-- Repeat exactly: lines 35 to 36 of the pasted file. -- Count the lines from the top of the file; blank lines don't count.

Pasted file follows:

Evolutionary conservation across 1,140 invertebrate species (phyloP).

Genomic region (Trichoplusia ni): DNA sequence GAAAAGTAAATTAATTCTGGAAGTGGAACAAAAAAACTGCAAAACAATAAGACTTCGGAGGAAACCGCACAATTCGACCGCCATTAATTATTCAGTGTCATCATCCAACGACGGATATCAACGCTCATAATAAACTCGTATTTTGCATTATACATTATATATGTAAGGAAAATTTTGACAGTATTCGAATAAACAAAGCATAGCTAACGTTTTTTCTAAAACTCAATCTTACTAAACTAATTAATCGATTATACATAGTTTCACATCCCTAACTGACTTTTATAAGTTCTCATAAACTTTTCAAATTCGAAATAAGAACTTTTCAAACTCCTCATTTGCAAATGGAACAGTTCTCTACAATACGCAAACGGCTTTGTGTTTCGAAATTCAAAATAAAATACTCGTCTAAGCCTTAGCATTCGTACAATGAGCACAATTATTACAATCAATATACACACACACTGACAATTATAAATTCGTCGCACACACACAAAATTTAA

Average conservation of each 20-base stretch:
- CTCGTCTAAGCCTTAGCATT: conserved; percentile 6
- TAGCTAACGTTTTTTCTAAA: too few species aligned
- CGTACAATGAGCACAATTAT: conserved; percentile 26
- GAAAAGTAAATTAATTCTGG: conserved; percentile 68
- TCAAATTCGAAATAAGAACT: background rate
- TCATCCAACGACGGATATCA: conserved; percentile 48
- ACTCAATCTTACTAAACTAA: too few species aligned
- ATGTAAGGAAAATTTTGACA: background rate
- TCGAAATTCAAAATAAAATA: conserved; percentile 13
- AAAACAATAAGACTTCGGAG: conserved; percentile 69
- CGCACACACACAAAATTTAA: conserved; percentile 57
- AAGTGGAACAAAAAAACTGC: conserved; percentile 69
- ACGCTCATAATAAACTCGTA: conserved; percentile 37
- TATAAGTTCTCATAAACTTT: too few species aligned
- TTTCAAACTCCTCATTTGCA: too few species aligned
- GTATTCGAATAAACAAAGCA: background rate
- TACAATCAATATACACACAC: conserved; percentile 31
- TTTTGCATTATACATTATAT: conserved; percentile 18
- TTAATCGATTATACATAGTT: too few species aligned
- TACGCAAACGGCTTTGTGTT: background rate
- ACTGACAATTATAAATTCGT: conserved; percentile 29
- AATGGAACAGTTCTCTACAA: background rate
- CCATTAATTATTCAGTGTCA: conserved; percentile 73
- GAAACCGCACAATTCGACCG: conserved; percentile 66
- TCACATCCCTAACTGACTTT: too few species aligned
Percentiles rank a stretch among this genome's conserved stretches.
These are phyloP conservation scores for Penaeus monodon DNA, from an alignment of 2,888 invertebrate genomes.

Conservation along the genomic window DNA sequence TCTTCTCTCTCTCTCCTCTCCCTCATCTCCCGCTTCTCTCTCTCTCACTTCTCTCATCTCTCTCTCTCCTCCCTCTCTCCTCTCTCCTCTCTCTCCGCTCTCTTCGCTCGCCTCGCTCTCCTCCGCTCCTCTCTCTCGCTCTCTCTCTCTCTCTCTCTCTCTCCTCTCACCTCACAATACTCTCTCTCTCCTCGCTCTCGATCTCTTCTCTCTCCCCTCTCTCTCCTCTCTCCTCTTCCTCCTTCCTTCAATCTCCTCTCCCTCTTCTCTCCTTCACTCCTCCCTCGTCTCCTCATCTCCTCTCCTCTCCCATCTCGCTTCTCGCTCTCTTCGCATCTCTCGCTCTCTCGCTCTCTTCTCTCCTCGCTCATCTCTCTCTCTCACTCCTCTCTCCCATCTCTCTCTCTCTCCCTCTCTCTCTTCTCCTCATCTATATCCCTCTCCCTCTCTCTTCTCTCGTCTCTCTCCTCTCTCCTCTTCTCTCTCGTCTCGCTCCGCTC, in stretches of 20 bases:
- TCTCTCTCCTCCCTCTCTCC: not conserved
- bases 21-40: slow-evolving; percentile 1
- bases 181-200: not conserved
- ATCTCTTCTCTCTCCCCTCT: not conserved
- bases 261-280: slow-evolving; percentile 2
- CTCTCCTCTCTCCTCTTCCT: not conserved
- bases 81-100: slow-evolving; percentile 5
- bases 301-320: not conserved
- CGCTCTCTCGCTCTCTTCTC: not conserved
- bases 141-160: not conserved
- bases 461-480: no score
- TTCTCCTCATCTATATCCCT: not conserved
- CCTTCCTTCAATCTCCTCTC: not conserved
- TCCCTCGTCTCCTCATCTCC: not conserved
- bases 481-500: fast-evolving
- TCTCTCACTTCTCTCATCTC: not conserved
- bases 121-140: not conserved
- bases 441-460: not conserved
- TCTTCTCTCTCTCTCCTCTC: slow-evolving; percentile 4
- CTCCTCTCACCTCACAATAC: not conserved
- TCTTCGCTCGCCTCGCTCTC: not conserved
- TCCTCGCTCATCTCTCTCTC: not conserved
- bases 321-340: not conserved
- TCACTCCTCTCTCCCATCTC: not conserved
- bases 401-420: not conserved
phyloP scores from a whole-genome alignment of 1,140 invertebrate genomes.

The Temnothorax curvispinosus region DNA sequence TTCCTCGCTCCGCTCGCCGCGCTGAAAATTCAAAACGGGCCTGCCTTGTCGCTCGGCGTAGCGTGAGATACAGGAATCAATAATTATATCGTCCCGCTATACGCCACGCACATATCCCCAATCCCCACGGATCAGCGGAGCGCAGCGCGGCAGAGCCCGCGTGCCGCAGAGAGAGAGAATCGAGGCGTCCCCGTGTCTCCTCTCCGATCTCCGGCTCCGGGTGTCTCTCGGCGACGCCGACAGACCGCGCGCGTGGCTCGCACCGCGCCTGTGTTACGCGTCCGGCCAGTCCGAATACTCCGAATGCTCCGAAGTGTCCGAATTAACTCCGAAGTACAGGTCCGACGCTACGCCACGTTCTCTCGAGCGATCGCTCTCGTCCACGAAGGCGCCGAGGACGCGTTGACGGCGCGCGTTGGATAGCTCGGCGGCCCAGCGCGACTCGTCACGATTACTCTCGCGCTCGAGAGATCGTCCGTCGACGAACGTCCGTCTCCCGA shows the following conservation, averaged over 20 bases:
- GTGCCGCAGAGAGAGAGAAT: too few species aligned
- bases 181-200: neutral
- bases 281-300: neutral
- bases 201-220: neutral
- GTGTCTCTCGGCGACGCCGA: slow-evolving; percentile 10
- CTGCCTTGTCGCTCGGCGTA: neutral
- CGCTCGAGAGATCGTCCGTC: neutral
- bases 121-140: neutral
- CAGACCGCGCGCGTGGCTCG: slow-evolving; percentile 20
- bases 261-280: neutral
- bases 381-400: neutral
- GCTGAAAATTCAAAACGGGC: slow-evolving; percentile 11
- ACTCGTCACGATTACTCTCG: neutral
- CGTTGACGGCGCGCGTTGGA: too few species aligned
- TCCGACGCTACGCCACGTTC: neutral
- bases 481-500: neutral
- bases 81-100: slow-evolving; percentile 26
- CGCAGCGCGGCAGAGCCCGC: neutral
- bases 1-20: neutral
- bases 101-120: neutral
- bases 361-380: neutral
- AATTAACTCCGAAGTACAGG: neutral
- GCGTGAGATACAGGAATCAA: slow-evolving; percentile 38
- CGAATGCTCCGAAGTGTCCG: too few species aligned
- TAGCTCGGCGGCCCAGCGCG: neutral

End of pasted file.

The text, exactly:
- ATCTCTTCTCTCTCCCCTCT: not conserved
- bases 261-280: slow-evolving; percentile 2